Whether you are an industry pro or simply taking care of some work at home, having a power drill is a must, but are all drill bits universal?
Power drills can be used to perform a wide variety of tasks such as construction work, fixing furniture, putting up shelves, or even just hanging a painting, making them dynamic tools for so many different purposes.
However, you want to ensure that you are using the correct drill bit for the task at hand.
Drill bits are not universal because they can greatly vary in size, with the chuck diameter of a drill determining the maximum size that will fit the tool.
In addition, drill bits will vary based on their drill classification – with SDS and Impact Drivers being incompatible with standard powers drills.
These days, having a power drill at home is about as common as owning a screwdriver, as more and more people rely on themselves to take care of basic repairs at home instead of always calling out a professional for assistance.
These tools make life a whole lot easier and you can take some pride in your work knowing that you were able to get the job done on your own.
However, when you grab your power drill, you want to ensure that it is equipped with the right drill bit for what you want to do!
Drill bits were designed for specific purposes and you will also find that there is more than one type of power drill, which means that you need to use your tools appropriately if you want them to function properly.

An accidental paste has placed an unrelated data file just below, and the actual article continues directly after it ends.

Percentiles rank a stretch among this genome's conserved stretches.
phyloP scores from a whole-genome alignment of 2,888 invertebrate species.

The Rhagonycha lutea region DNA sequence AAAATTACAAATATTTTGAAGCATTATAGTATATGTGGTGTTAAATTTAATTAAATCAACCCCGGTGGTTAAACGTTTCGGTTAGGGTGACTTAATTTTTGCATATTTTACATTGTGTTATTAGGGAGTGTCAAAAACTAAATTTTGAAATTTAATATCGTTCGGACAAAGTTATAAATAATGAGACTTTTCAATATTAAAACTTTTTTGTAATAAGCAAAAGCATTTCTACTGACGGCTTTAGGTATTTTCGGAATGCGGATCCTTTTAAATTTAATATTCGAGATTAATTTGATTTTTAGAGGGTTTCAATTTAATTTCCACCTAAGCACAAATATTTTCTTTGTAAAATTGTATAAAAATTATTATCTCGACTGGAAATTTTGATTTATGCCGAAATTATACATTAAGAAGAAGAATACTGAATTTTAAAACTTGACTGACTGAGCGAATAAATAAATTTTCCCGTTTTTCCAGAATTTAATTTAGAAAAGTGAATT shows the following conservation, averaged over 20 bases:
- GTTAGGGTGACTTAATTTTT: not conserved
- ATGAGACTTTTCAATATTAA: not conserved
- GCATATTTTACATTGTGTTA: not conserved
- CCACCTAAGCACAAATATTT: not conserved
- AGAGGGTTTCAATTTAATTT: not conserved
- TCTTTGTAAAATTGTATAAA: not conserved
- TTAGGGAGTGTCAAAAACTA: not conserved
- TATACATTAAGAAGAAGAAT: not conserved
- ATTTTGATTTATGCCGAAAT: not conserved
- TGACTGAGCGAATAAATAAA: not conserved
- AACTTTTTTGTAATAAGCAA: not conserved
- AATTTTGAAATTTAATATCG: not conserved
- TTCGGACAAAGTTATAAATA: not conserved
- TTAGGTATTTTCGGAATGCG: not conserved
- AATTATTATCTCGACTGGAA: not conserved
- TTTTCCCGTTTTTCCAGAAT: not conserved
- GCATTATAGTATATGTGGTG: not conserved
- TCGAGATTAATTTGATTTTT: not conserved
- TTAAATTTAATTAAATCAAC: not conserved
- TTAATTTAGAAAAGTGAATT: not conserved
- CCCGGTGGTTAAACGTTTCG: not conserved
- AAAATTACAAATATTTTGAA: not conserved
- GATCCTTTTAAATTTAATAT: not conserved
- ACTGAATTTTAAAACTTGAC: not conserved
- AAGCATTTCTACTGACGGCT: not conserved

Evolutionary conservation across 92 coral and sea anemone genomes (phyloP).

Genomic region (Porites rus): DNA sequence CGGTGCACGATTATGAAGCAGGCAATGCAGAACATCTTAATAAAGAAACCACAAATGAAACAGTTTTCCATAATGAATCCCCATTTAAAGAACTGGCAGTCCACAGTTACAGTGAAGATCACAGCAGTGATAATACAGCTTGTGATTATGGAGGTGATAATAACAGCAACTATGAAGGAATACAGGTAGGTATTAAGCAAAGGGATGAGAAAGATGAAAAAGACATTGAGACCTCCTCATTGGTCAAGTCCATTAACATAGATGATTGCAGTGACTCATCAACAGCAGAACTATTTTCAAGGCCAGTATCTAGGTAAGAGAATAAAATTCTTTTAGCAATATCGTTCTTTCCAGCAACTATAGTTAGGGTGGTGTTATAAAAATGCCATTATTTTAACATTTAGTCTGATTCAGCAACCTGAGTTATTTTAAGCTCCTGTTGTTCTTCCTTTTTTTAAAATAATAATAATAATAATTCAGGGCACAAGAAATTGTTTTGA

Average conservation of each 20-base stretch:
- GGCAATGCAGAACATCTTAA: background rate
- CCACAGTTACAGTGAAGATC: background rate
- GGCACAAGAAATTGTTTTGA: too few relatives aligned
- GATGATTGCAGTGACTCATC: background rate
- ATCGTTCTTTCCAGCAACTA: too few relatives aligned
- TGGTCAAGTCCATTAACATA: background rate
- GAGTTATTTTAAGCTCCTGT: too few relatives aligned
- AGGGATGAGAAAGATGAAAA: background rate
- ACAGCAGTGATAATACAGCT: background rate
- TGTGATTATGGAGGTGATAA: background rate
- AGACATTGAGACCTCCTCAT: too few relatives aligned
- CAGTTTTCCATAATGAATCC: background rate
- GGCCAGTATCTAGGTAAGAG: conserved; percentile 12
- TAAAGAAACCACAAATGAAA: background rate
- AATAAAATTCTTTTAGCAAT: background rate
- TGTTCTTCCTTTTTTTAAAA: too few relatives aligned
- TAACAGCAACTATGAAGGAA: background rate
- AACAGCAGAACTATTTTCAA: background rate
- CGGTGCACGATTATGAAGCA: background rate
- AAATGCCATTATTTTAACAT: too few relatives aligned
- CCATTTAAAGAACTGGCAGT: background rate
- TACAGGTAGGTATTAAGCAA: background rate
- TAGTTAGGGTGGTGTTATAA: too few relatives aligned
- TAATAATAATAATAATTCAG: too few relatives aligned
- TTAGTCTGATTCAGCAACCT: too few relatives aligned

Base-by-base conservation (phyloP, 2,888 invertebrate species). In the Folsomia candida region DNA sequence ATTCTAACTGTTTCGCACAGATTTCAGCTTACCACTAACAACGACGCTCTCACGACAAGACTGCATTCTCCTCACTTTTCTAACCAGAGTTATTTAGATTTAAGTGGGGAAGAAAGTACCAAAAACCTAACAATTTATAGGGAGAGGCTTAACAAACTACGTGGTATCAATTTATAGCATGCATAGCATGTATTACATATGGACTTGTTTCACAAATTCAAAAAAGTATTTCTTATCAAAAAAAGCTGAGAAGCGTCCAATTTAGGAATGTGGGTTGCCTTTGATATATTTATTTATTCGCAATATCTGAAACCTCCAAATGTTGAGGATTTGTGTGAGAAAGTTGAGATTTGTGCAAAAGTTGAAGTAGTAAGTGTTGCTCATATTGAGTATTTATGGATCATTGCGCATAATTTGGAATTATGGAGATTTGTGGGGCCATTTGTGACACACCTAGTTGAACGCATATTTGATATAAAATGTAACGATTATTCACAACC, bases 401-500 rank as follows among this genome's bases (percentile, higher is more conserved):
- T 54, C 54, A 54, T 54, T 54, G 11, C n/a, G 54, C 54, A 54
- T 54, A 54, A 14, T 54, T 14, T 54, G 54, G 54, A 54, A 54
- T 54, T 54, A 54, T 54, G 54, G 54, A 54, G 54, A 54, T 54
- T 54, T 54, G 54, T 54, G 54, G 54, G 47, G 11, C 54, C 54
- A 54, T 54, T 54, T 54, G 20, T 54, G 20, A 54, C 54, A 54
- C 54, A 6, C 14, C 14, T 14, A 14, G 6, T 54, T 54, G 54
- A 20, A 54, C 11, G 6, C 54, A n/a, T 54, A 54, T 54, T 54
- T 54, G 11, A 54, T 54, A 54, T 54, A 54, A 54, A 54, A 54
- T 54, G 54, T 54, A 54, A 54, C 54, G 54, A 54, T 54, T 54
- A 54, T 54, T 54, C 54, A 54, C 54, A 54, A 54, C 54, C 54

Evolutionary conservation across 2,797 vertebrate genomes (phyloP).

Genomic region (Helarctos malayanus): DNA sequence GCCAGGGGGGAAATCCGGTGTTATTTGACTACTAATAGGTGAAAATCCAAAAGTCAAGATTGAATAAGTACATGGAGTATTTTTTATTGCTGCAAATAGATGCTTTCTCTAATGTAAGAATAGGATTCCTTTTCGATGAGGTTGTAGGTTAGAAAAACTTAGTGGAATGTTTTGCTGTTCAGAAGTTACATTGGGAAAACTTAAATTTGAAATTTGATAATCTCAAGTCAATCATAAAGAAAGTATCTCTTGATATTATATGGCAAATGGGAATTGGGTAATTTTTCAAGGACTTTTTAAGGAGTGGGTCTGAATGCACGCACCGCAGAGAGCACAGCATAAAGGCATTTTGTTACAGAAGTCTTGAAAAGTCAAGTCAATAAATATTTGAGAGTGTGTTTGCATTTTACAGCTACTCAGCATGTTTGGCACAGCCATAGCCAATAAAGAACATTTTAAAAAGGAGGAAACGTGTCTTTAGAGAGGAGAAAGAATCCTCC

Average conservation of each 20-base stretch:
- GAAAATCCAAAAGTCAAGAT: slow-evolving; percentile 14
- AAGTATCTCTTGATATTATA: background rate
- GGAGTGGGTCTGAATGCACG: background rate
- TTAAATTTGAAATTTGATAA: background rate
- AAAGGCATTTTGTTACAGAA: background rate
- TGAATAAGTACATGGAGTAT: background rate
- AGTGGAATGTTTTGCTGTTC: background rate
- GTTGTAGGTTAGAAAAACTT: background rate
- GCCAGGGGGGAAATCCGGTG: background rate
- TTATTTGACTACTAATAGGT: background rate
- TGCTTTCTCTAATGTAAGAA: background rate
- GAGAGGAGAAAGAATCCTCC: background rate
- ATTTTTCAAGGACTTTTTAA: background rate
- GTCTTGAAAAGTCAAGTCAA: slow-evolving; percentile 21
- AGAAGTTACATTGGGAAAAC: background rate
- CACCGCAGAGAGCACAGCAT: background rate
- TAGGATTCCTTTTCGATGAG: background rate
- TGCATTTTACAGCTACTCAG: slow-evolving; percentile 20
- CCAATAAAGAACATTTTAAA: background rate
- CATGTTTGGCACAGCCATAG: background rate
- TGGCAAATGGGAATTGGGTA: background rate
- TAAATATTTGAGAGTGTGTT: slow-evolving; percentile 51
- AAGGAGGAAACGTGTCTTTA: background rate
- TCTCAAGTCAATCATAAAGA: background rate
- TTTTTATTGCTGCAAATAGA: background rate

To help you understand this further, we are going to take a closer look at drill bits in more detail.
Types of Drill Bits
If you are new to power tools, it is very easy to assume that a single drill will be able to support every kind of drill bit.
Unfortunately, drill bits are not universal, which is why you want to choose the right one for the task at hand.
Selecting the right drill bit for the work that you need to get done can make all of the difference in finishing the job.
A failure to do so will not only result in a lack of compatibility with your tools, but it could also potentially damage your drill bit.
In order to understand how to use the right drill bits, we need to break down the different types that exist.
Power drills are pretty dynamic and there are a lot of factors to consider when choosing the right bit, but once you get your head around their functions and features, the rest will come naturally.
Drill Bits by Size
The most fundamental characteristic of any drill bit is its size.
Before you begin your work, always understand exactly what you are trying to achieve beforehand so that you can select your tools and their components appropriately.
There is an assortment of sizes for drill bits and you want to choose the right one for each job.
This is not only important to complete your task but also to ensure that your bit is going to fit your drill.
You can adjust most power drills on the market to fit a variety of different sizes but each one is going to have its limitations.
The key thing to take from this is that each drill can take a bit up to its maximum chuck diameter.
This means that if you are working with a drill that has a chuck diameter of ⅜ of an inch, the largest drill bit that the tool can take is ⅜ of an inch.
The chuck capacity will vary for each drill that you look at but you will find that the same principle applies across the board.
The most common diameters for chuck size on the market are:
- ¼ inch
- ½ inch
- ⅜ inch
If you have a power drill and want to confirm its maximum drill bit size, the best way to do this is to check your tool’s manual.